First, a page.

My lone regret in my golf relationship with my father came back when he was in his early eighties. For the first time in a decade, my brother visiting from Alberta made it possible for the four of us to get together for a round of golf. No one said it out loud but all three brothers knew it was probably the last time we would have the opportunity to relive a childhood memory.
The selected challenge for the day was the front nine at Riverview. My once cluster F-bombing brother was now the model of decorum, no doubt mellowed by a career as an employee of the federal government. My other brother and I were up to our usual games. We were nonchalant about what our scores were, but both of us were in a battle to the death in quest of victory. That two-foot gimme on the third hole would become ‘You better putt that out’ on the seventh.
Against this somewhat altered backdrop, my father was playing his best game in years. He was hitting it straight, draining putts and we arrived at the ninth and final hole with him beating me by a single stroke. It was obviously bothering me because I was no longer focused on where I stood on the scorecard in relation to my oldest brother. I’m pretty sure he was kicking my butt at the time, but never in a million years would I give him the satisfaction of saying so. He’s already insufferable enough as it is.
I’m sure most men in my position would have made sure that margin stood but not I. Knowing what was at stake, my father, like many mortals before him, choked in crunch time and double bogeyed the final hole. My par gave me a victory I knew was hollow the moment my putt curled into the hole. He took it graciously, thus imparting one more valuable lesson that still resonates in my mind like the many that preceded it.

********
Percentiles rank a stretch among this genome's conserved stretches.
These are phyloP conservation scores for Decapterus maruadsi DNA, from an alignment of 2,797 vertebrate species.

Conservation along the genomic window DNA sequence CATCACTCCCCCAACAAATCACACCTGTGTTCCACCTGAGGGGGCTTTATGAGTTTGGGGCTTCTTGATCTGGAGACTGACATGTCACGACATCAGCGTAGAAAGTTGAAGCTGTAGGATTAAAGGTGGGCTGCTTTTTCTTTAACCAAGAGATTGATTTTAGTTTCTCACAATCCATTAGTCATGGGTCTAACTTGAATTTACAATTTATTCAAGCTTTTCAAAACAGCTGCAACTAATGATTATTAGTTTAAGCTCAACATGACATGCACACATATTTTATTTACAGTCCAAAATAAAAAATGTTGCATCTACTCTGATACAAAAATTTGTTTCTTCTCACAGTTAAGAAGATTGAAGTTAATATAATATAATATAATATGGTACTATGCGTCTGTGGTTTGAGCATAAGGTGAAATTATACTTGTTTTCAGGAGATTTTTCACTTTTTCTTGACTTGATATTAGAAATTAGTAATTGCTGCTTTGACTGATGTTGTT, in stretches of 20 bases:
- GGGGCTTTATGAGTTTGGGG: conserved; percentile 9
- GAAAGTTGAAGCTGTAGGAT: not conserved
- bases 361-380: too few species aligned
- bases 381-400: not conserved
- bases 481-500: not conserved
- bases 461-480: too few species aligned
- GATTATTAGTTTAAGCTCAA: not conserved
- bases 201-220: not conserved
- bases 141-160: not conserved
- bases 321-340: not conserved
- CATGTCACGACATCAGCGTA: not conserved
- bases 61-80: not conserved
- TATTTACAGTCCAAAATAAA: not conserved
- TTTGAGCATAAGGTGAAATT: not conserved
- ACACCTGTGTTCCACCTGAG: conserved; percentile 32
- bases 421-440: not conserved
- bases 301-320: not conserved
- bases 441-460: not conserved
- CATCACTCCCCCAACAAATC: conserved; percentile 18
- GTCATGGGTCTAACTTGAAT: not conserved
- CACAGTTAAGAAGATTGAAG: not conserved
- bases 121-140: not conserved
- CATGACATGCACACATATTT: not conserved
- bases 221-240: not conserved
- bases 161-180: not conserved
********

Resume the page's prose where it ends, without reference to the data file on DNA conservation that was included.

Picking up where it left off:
I felt bad but I was able to redeem myself in the ensuing years when continuing to take my father golfing was a challenge. In honesty, taking him to Tim Hortons was getting to be a challenge at that point.
One morning in particular remains permanently imprinted on my memory. He was more than 90 years old at the time and was only able to play a few holes. When I arrived at Tufford Manor, it was clear he was not feeling well and he would be wise to go back to bed. Before I lifted his five clubs off the back of his walker, I gently suggested to him that we should postpone to another day.
“I have already filled two pots (I think he meant he was having frequent bowel moments) and I am going golfing today if I have to crawl,” he replied.
Admittedly, a few tears leaked down my cheeks as I loaded him carefully into the car and took him to St. Davids. He probably only hit three or four shots that day and I snuck behind him every time to make sure I could catch him if he lost his balance. As we rode in the cart, I looked over at him and I could tell he was a million miles away. He was smiling and had a serene and joyous look on his face. Rather than feeling crappy (no pun intended) and old, I’m certain he had been transported back to a day when he was challenging par, teaching his kids lessons and listening to my brother shout every curse word known to mankind.
I would love to look up and tell him all his advice has been heeded, but I am still a work in progress. Even if I’m far from perfect, he stills loves me and supports me to this day. I know this because he tells me every time we go golfing together on that warm fall day in September.
Happy Father’s Day to my dad and all the other dads out there. For my dad, I have a few last words.
“Go ahead and play through. I will join you eventually.”